Someone mentioned the nineteenth century persecution of Mormons as an example of the abuse of Federal power. I am a member of the Church of Jesus Christ of Latter-Day Saints. The nineteenth century persecution of the Church involved both Federal and state components. For example, Missouri Governor Lilburn W. Boggs was the one who issued an 'extermination order' requiring all Mormons who did not leave the state of Missouri to be killed.

Anonymous said...

I was also going to include the following in the preceding post, but because the post was so lengthy and I wanted to highlight it I am including in seperately:

I go to a chapter on the Navajo reservation about twice per month. There are several hundred people there who never were hooked up to the electric grid.

Some history here: The Rural Electrification Administration was created in 1935 for the express purpose of extending the electric grid to everyone, since it would only have been profitable for electric companies themselves to do it in large cities. In 1986, the Reagan administration announced it was phasing the program out because it was '99% complete.' Of course the 1% is mostly on reservations.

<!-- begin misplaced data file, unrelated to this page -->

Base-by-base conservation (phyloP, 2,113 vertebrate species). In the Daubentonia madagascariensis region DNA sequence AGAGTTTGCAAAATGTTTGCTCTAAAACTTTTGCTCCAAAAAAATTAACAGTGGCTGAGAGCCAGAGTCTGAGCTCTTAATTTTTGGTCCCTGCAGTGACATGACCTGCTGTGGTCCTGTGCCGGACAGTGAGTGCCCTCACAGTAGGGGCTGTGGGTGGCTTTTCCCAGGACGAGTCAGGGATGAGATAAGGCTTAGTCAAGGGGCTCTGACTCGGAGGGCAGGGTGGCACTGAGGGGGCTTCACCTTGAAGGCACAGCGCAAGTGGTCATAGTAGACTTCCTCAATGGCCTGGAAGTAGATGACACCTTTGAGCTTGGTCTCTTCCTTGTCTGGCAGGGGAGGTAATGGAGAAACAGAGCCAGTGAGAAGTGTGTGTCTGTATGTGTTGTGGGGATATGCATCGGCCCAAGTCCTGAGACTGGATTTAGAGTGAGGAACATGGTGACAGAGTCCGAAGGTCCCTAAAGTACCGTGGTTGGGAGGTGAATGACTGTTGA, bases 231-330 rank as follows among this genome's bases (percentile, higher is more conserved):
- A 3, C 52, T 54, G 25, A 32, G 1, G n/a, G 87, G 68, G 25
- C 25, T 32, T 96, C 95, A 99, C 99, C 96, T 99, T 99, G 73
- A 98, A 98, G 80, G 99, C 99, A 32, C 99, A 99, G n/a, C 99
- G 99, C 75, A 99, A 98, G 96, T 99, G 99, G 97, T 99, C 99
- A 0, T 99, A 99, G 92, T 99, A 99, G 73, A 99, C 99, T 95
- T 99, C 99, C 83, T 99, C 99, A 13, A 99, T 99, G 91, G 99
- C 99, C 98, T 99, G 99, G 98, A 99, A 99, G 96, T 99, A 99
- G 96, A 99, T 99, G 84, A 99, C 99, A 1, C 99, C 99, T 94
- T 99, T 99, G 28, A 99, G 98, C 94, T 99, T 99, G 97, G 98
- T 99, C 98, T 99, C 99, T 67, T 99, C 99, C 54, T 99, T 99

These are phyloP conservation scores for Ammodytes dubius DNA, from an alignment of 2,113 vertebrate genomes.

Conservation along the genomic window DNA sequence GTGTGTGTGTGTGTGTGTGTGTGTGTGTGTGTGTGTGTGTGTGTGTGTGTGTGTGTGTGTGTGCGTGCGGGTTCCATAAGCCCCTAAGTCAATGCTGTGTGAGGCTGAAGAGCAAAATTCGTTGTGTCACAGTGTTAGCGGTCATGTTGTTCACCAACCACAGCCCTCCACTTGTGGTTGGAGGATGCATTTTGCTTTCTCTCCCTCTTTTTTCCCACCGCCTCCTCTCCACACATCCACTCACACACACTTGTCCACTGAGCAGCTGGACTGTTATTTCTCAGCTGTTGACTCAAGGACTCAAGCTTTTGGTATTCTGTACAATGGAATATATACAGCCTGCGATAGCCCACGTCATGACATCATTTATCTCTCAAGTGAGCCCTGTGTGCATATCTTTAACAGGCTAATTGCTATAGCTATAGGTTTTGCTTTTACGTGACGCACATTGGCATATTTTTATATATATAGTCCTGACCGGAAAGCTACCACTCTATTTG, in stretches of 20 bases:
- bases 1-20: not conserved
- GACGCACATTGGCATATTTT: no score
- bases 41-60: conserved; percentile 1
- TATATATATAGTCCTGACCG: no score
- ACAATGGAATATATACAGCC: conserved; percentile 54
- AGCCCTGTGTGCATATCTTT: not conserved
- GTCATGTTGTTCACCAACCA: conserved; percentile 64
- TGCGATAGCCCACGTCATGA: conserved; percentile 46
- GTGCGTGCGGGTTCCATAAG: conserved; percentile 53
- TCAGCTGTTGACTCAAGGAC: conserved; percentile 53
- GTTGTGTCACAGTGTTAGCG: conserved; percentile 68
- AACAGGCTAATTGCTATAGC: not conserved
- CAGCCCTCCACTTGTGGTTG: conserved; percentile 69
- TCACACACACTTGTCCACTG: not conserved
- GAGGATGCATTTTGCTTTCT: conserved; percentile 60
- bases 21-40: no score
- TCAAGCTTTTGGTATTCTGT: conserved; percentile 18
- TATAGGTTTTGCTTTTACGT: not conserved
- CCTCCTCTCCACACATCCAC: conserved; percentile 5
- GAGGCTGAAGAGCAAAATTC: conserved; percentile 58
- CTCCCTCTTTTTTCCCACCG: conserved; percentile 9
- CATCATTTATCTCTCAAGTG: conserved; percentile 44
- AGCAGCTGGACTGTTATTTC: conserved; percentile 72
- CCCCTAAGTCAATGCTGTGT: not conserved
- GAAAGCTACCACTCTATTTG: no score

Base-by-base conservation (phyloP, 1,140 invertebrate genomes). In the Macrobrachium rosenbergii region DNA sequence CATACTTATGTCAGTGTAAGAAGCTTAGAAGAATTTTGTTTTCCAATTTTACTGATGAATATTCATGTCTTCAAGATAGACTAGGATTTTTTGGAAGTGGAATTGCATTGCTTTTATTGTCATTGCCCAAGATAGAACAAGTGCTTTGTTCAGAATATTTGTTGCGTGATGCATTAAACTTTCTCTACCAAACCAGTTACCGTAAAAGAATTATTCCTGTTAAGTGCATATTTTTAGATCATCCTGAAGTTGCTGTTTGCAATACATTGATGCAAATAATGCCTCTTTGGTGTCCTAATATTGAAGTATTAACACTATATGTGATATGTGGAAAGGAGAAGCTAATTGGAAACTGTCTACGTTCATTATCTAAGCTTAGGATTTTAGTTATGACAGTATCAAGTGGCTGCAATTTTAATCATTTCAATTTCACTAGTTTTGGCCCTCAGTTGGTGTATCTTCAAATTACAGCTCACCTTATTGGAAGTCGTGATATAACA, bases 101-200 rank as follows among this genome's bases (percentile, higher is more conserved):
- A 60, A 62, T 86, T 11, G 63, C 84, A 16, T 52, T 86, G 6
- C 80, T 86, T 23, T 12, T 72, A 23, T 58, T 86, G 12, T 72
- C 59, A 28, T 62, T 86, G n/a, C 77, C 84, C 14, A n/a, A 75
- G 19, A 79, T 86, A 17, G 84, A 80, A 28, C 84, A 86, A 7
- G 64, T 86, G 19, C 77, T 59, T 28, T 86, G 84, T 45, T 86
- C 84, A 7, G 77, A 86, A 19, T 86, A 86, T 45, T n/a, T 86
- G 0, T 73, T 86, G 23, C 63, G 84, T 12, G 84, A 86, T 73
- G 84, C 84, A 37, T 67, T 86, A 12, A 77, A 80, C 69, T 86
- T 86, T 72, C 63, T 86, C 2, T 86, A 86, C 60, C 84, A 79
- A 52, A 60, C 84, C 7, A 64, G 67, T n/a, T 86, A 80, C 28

I mention this because conservatives at the time congratulated themselves at eliminating 'waste' in government. That included a lot of rural conservatives. This was tragic. Native Americans (who pay taxes to the tribe instead of the state, but who pay federal income taxes just like anyone else) helped pay for their electricity, but then they were willing to go along with pulling the plug on the REA to 'save' a few dollars before the job was done. Not only was this another example of a broken promise made by the Federal government (native Americans seem to be the ones who always get hit by that) but the hypocrisy and the 'I got mine, now all of a sudden I'm against you getting yours' mentality was stomach turning.